Covering Lemmas in a Metric Space
Of course, we only have access to the Hausdorff measure of a given set A by looking at its coverings. Clearly, the definition (6.1) is very abstract and gives no indication about how a covering of A should be to give an accurate account of the Hausdorff measure. This section is devoted to several criteria which will tell us when a covering is a “good” covering, correctly approximating the Hausdorff measure. As we shall see, and this is rather surprising, the first criterion simply is that the covering is made of sets with diameter small enough. We shall also focus on additional properties that we would like to require from a covering. The main property is that the sets of the covering should be disjoint. Indeed, if they are, we may add inequalities concerning A obtained on each one of the sets of the covering and obtain global estimates on A. Thus, we may pass from local estimates on a covering of A to global estimates on the set A itself. The Vitali Covering Lemma is an essential tool to do that and we shall use it constantly in the next chapters. This chapter ends with a classical application of the Vitali Covering Lemma: Lebesgue measure and the N- dimensional Hausdorff measure agree on ℝ N .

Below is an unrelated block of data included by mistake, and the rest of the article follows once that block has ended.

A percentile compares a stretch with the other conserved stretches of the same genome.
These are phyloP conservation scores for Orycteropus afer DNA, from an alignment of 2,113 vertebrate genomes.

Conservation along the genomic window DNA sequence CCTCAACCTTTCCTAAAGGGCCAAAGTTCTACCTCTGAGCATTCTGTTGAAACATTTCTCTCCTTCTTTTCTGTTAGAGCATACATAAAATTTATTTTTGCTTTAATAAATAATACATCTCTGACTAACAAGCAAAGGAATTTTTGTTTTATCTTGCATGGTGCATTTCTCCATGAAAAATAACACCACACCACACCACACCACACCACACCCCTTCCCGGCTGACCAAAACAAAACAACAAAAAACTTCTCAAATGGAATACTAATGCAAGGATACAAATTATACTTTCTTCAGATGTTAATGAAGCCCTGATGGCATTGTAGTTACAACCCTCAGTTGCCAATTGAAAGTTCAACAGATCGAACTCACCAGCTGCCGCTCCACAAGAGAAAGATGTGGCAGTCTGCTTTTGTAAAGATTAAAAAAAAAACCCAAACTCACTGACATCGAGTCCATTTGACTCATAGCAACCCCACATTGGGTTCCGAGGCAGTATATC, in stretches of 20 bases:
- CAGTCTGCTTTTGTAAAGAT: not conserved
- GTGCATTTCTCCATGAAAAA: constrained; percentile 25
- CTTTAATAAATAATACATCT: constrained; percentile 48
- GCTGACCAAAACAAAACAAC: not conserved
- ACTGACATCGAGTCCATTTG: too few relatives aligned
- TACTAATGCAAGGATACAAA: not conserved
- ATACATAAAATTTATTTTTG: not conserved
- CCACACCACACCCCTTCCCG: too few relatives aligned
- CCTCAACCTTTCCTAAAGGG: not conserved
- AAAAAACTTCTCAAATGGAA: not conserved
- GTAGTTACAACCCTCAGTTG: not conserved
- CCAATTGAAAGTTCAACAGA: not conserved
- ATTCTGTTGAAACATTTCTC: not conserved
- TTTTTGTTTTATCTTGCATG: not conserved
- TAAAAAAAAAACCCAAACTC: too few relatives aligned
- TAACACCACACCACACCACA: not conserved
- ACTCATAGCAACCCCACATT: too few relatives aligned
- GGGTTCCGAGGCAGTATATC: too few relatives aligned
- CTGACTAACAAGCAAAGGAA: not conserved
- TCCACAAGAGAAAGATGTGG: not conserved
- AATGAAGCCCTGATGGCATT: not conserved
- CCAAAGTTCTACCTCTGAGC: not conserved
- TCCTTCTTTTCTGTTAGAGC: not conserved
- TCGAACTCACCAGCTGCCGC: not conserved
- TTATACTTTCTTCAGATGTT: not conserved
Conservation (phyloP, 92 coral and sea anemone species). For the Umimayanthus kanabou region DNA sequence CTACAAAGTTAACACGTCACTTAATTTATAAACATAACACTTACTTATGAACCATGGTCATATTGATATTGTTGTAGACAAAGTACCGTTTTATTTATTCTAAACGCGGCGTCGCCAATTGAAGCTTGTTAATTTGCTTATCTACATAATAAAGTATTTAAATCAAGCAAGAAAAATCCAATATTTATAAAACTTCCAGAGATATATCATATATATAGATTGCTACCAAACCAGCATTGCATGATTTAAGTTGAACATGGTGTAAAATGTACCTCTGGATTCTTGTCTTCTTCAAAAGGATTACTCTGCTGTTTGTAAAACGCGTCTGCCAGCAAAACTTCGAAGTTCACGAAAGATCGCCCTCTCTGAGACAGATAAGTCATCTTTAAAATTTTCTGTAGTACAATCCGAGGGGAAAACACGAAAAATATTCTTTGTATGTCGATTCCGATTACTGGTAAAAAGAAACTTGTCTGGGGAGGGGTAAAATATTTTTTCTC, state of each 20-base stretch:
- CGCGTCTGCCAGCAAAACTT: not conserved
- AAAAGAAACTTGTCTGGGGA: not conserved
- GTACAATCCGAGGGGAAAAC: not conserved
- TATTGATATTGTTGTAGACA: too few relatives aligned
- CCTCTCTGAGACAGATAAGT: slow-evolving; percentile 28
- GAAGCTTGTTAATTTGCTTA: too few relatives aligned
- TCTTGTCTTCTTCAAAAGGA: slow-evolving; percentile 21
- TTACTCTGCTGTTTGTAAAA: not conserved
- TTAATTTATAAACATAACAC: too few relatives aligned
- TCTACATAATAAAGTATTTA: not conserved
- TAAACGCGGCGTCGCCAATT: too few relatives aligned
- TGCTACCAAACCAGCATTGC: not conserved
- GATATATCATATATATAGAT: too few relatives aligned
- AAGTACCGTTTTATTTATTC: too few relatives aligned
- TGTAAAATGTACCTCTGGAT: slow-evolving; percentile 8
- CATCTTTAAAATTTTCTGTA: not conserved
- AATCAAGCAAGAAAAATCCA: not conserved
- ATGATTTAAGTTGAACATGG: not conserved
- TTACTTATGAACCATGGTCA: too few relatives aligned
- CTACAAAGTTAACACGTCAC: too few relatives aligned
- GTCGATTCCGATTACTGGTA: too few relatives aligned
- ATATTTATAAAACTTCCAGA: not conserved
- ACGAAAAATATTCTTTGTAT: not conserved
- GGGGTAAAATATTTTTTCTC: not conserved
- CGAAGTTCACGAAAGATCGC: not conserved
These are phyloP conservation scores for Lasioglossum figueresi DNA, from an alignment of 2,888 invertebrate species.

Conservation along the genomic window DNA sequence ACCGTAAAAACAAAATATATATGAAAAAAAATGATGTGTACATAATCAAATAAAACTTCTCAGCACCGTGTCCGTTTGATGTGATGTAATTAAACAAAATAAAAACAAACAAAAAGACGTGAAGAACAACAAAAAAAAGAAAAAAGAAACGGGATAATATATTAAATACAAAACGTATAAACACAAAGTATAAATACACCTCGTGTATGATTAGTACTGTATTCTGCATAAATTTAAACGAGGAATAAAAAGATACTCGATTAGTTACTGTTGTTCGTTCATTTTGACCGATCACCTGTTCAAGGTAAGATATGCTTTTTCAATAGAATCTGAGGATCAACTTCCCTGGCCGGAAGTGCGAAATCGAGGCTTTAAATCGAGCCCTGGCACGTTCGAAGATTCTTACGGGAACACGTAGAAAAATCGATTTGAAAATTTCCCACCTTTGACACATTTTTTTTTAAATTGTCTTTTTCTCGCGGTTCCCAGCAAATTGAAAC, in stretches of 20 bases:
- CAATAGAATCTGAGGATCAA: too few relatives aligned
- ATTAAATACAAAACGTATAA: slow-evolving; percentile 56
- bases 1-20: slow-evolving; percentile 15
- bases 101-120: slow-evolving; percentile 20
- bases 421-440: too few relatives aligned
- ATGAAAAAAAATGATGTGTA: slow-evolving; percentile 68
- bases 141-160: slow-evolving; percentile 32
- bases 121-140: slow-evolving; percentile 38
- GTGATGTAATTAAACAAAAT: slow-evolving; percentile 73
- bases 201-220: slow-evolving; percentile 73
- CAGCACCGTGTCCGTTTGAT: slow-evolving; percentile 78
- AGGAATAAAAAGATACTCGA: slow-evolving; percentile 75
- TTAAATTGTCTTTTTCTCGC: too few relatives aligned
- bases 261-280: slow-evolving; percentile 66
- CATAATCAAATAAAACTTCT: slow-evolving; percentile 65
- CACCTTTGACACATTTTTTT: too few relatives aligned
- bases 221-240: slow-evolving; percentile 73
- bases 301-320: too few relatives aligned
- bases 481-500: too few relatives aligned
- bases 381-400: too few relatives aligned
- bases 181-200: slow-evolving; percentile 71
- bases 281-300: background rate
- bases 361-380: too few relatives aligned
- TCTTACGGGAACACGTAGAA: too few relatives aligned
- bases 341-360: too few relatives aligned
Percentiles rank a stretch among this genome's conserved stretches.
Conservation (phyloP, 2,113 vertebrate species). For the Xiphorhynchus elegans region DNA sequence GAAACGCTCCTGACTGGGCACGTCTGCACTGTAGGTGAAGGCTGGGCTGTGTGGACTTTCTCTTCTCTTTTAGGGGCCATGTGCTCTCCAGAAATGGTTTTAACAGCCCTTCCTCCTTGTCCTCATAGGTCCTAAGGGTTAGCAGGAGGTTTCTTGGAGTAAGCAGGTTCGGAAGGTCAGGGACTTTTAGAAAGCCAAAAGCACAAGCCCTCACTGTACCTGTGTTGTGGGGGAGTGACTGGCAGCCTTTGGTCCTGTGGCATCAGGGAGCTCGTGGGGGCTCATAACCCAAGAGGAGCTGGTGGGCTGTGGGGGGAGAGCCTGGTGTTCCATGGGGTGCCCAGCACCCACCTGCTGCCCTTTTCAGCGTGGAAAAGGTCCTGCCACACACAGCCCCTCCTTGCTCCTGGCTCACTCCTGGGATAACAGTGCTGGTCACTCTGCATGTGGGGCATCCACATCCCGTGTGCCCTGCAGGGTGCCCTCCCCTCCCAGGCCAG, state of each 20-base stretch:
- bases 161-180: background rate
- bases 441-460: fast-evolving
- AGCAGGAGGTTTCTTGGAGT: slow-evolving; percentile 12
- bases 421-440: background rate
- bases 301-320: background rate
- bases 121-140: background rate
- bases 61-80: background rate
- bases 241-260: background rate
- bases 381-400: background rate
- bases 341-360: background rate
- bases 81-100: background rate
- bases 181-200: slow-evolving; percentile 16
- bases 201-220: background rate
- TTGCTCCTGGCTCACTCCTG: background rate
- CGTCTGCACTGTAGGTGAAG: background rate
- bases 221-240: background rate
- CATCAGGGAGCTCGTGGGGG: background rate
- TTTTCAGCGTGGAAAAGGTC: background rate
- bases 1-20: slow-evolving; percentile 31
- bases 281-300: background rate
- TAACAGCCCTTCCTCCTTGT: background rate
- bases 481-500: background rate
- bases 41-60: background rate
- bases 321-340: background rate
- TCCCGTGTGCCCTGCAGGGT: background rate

KeywordsLebesgue Measure Finite Subset Global Estimate Hausdorff Measure Countable Subset
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